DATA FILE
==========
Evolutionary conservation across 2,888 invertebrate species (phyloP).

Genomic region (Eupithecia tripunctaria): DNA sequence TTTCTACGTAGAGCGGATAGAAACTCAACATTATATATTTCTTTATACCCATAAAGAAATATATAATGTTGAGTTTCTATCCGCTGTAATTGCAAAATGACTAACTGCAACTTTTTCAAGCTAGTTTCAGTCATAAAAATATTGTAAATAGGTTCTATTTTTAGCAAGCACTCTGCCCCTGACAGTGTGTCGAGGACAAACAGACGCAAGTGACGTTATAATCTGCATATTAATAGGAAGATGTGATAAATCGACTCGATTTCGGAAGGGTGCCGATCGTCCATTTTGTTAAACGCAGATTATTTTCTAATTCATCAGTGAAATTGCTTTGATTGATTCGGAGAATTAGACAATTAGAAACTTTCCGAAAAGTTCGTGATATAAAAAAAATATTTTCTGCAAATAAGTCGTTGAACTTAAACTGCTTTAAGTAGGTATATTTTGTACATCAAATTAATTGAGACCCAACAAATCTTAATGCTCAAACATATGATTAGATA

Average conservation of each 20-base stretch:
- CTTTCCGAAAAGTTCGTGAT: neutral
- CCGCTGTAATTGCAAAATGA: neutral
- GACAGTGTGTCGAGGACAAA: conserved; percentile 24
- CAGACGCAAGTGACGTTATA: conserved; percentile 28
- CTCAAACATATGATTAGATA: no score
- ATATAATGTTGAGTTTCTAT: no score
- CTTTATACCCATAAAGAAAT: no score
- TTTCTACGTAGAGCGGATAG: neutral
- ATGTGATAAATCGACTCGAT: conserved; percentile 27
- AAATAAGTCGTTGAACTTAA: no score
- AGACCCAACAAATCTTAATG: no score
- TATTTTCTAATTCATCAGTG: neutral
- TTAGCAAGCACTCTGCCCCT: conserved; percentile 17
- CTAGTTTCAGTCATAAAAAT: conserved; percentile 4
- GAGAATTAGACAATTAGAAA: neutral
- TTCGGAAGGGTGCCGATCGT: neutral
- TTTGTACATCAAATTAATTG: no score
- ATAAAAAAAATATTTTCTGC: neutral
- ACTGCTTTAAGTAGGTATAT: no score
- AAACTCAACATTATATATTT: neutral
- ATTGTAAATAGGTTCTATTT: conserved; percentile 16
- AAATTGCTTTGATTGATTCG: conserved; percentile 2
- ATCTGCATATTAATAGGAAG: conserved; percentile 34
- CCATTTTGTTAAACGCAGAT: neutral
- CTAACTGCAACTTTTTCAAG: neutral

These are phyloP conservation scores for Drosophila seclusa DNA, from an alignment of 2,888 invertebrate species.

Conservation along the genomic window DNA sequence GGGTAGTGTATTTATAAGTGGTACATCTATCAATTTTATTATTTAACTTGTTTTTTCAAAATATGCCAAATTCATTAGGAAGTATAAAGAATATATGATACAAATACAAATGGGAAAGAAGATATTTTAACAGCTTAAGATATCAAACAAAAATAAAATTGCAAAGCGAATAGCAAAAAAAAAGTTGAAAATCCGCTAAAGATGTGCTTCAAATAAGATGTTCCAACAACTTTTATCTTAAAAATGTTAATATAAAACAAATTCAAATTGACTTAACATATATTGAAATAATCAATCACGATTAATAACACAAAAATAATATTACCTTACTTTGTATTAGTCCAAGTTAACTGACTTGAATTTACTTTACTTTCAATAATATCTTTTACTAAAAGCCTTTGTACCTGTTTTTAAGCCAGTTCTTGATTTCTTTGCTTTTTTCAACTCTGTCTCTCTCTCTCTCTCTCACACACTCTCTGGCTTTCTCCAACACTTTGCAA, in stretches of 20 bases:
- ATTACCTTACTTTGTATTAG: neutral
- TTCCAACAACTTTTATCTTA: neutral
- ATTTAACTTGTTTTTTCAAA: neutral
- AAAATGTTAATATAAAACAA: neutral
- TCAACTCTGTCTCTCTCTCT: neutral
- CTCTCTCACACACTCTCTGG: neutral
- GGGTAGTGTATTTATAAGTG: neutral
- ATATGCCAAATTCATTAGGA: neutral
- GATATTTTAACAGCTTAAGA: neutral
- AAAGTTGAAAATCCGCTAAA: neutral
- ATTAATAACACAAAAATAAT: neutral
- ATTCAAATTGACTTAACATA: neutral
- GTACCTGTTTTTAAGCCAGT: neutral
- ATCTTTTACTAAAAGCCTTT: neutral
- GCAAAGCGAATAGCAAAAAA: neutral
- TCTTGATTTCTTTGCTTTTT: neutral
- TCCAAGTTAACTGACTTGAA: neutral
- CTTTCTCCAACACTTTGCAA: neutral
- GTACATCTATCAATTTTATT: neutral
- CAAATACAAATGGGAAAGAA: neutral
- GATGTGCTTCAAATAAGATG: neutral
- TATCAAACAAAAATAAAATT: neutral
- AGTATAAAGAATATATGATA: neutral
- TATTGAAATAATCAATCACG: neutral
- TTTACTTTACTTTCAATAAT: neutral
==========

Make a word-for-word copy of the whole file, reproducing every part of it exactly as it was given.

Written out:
Evolutionary conservation across 2,888 invertebrate species (phyloP).

Genomic region (Eupithecia tripunctaria): DNA sequence TTTCTACGTAGAGCGGATAGAAACTCAACATTATATATTTCTTTATACCCATAAAGAAATATATAATGTTGAGTTTCTATCCGCTGTAATTGCAAAATGACTAACTGCAACTTTTTCAAGCTAGTTTCAGTCATAAAAATATTGTAAATAGGTTCTATTTTTAGCAAGCACTCTGCCCCTGACAGTGTGTCGAGGACAAACAGACGCAAGTGACGTTATAATCTGCATATTAATAGGAAGATGTGATAAATCGACTCGATTTCGGAAGGGTGCCGATCGTCCATTTTGTTAAACGCAGATTATTTTCTAATTCATCAGTGAAATTGCTTTGATTGATTCGGAGAATTAGACAATTAGAAACTTTCCGAAAAGTTCGTGATATAAAAAAAATATTTTCTGCAAATAAGTCGTTGAACTTAAACTGCTTTAAGTAGGTATATTTTGTACATCAAATTAATTGAGACCCAACAAATCTTAATGCTCAAACATATGATTAGATA

Average conservation of each 20-base stretch:
- CTTTCCGAAAAGTTCGTGAT: neutral
- CCGCTGTAATTGCAAAATGA: neutral
- GACAGTGTGTCGAGGACAAA: conserved; percentile 24
- CAGACGCAAGTGACGTTATA: conserved; percentile 28
- CTCAAACATATGATTAGATA: no score
- ATATAATGTTGAGTTTCTAT: no score
- CTTTATACCCATAAAGAAAT: no score
- TTTCTACGTAGAGCGGATAG: neutral
- ATGTGATAAATCGACTCGAT: conserved; percentile 27
- AAATAAGTCGTTGAACTTAA: no score
- AGACCCAACAAATCTTAATG: no score
- TATTTTCTAATTCATCAGTG: neutral
- TTAGCAAGCACTCTGCCCCT: conserved; percentile 17
- CTAGTTTCAGTCATAAAAAT: conserved; percentile 4
- GAGAATTAGACAATTAGAAA: neutral
- TTCGGAAGGGTGCCGATCGT: neutral
- TTTGTACATCAAATTAATTG: no score
- ATAAAAAAAATATTTTCTGC: neutral
- ACTGCTTTAAGTAGGTATAT: no score
- AAACTCAACATTATATATTT: neutral
- ATTGTAAATAGGTTCTATTT: conserved; percentile 16
- AAATTGCTTTGATTGATTCG: conserved; percentile 2
- ATCTGCATATTAATAGGAAG: conserved; percentile 34
- CCATTTTGTTAAACGCAGAT: neutral
- CTAACTGCAACTTTTTCAAG: neutral

These are phyloP conservation scores for Drosophila seclusa DNA, from an alignment of 2,888 invertebrate species.

Conservation along the genomic window DNA sequence GGGTAGTGTATTTATAAGTGGTACATCTATCAATTTTATTATTTAACTTGTTTTTTCAAAATATGCCAAATTCATTAGGAAGTATAAAGAATATATGATACAAATACAAATGGGAAAGAAGATATTTTAACAGCTTAAGATATCAAACAAAAATAAAATTGCAAAGCGAATAGCAAAAAAAAAGTTGAAAATCCGCTAAAGATGTGCTTCAAATAAGATGTTCCAACAACTTTTATCTTAAAAATGTTAATATAAAACAAATTCAAATTGACTTAACATATATTGAAATAATCAATCACGATTAATAACACAAAAATAATATTACCTTACTTTGTATTAGTCCAAGTTAACTGACTTGAATTTACTTTACTTTCAATAATATCTTTTACTAAAAGCCTTTGTACCTGTTTTTAAGCCAGTTCTTGATTTCTTTGCTTTTTTCAACTCTGTCTCTCTCTCTCTCTCTCACACACTCTCTGGCTTTCTCCAACACTTTGCAA, in stretches of 20 bases:
- ATTACCTTACTTTGTATTAG: neutral
- TTCCAACAACTTTTATCTTA: neutral
- ATTTAACTTGTTTTTTCAAA: neutral
- AAAATGTTAATATAAAACAA: neutral
- TCAACTCTGTCTCTCTCTCT: neutral
- CTCTCTCACACACTCTCTGG: neutral
- GGGTAGTGTATTTATAAGTG: neutral
- ATATGCCAAATTCATTAGGA: neutral
- GATATTTTAACAGCTTAAGA: neutral
- AAAGTTGAAAATCCGCTAAA: neutral
- ATTAATAACACAAAAATAAT: neutral
- ATTCAAATTGACTTAACATA: neutral
- GTACCTGTTTTTAAGCCAGT: neutral
- ATCTTTTACTAAAAGCCTTT: neutral
- GCAAAGCGAATAGCAAAAAA: neutral
- TCTTGATTTCTTTGCTTTTT: neutral
- TCCAAGTTAACTGACTTGAA: neutral
- CTTTCTCCAACACTTTGCAA: neutral
- GTACATCTATCAATTTTATT: neutral
- CAAATACAAATGGGAAAGAA: neutral
- GATGTGCTTCAAATAAGATG: neutral
- TATCAAACAAAAATAAAATT: neutral
- AGTATAAAGAATATATGATA: neutral
- TATTGAAATAATCAATCACG: neutral
- TTTACTTTACTTTCAATAAT: neutral